Ngo et al. [94] created an IoT Botnet detection system based on the integration of static and dynamic vector features. Their data set consisted of both botnet and benign samples. Feature Extraction was used to reduce the data dimensions. The data were also standardised before they were considered to be ready for training and testing. The evaluation criteria used to provide the results of their experiment were: accuracy, precision, and F1. Additionally, they provided an ROC curve of the classifiers, PSI graph, and SCG.
Ali et al. [96] proposed a trust zone measurement architecture for blockchain based IoT systems. Their data set is comprised of various sensors in an IoT network taken from the UCI Machine Learning Repository. This data set contains both malicious and benign data. The proposed work was tested, and they evaluated four machine learning algorithms: Autoencoder (their solution), Isolation Forest, SVM, and Local Outlier Factor. The results, presented by the accuracy and detection time, showed that their autoencoder method functioned best.
Sharma et al. [98] proposed a system that uses Deep Learning and blockchains to enable security in the industrial IoT. They used the Bot-IoT data set that contains labelled data of smart devices and multiple test scenarios. The evaluation of the model was performed using recall, precision, overall accuracy, and average accuracy.
Ide [102] created a collaborative anomaly detection system that focuses on noisy sensor data. The proposed system has multiple clients, and each of them has an individual data set that is a result of repeated measurements. The data were processed so that the data set was split into three equal blocks and each variable was standardised. Additionally, outlying samples of data were removed from the data set. A variable-wise anomaly score was calculated for each sample. The results were presented using a simple line graph.
Belhadi et al. [85] presented SS-ITS—a secure scalable intelligent transportation system. The system gathers and performs Feature Extraction on urban traffic data. The collected data are divided into different windows and processed accordingly. They used the local outlier factor to identify anomalies and extract the training data. For experimental results they used two urban data sets: ECML PKDD 2015 and HUMBI. They compared the proposed solution to baseline anomaly detection solutions (DILOF and MSCRED), baseline blockchain learning solutions (DRL and DUeling DQL), and baseline high-performance computing solutions (LoTAD and FUAD).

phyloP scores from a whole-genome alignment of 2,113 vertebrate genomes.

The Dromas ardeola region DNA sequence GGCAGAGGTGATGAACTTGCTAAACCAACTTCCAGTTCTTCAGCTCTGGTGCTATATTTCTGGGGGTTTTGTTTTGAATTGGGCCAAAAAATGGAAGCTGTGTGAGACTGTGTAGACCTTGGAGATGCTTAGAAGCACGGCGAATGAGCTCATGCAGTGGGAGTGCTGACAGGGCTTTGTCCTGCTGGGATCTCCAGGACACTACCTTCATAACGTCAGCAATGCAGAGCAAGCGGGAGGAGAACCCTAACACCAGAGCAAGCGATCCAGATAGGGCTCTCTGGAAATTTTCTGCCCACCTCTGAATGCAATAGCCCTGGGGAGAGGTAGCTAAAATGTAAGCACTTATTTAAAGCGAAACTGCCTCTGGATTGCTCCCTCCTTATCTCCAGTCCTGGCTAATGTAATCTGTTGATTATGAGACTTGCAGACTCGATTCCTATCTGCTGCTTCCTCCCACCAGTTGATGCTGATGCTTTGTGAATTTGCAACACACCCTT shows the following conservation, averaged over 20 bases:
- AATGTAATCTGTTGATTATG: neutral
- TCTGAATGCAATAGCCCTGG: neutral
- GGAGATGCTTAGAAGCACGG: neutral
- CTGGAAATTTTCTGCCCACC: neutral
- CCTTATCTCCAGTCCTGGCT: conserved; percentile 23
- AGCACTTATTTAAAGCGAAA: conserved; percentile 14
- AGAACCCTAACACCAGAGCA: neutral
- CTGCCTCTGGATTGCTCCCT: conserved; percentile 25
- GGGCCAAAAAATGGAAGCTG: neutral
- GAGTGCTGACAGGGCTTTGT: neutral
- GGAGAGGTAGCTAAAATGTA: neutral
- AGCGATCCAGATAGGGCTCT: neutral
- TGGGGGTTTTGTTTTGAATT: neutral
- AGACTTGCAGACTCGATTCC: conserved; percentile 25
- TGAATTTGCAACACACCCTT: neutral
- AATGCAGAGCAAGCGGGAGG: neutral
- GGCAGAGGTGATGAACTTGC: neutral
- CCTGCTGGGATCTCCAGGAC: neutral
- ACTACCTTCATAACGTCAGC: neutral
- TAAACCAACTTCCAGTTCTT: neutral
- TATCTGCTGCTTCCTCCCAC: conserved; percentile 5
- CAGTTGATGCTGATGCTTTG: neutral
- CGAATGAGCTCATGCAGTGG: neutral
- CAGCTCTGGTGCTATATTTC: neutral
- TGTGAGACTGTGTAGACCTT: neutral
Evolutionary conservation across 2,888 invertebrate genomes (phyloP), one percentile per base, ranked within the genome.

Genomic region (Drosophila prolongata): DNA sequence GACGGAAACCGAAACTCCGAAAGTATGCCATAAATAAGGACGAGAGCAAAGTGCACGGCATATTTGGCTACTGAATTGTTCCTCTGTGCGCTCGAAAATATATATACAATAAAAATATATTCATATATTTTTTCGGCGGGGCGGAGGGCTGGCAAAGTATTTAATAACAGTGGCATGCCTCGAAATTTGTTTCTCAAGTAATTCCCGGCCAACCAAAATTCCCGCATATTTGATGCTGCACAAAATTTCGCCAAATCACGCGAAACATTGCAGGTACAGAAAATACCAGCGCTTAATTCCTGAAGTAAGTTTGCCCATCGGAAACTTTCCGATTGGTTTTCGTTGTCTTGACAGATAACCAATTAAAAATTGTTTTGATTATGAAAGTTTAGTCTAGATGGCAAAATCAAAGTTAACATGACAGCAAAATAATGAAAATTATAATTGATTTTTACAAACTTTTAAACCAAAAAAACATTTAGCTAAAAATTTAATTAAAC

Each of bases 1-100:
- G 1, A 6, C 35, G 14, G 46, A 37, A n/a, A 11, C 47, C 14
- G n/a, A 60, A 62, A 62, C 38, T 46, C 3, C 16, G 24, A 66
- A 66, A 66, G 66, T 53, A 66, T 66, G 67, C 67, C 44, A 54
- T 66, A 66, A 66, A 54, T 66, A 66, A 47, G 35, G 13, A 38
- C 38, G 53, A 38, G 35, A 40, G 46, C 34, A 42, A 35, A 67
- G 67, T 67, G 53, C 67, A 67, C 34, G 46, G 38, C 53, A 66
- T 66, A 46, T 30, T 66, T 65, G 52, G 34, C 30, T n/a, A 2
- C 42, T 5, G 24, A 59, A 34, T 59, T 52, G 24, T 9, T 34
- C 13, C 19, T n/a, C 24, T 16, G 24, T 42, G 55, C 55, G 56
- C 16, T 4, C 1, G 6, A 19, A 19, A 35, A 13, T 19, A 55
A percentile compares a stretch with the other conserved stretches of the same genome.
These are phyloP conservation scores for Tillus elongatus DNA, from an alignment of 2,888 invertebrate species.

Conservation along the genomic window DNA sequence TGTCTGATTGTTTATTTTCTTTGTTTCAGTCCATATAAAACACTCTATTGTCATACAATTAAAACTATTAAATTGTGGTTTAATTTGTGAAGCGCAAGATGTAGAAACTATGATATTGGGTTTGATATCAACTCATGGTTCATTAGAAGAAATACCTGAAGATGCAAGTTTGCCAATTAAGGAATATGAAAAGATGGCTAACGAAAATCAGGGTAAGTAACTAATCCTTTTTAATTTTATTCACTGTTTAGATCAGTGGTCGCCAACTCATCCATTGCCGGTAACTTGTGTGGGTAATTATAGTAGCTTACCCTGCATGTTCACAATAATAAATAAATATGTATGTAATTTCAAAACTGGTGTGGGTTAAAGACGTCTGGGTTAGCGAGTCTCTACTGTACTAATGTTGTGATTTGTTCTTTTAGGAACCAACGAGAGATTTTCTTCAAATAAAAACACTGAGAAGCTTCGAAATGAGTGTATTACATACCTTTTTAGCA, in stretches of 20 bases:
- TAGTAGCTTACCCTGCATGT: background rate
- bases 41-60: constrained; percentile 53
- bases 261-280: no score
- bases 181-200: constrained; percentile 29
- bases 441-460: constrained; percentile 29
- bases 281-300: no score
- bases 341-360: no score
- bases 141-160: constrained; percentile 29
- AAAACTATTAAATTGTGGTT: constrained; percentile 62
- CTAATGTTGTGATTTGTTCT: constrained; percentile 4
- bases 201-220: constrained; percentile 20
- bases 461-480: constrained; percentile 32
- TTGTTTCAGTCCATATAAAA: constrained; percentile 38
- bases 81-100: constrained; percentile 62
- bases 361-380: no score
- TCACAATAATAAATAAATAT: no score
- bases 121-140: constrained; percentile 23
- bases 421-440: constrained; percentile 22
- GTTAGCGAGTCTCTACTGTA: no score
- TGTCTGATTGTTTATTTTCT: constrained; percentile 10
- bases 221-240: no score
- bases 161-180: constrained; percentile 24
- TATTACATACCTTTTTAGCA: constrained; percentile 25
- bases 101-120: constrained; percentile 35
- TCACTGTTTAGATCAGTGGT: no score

Deep learning and blockchain were used by Kim et al. [99] for secure and private dashcam video sharing. Their data set contained 519 images and 1093 sounds. The evaluation results were presented by calculating the accuracy, F-measure, precision, and recall. Optimal thresholds, image and sound detection comparison graphs, and overhead comparisons are visualised additionally.
Preuveneers et al. [97] created a chained anomaly detection model that uses deep learning (autoencoder). To evaluate their system, they used the CICIDS2017 data set. The data set contains network traffic information and common attacks. The evaluation was conducted on a real network where the data set was distributed among the nodes. They presented the results of the accuracy, loss, validation accuracy, and validation loss. They also presented the average epoch time comparison when using blockchain as a way of storing the weight updates and revised models, and when using the classical method of storage. The results show that when using blockchain, the latency is bigger.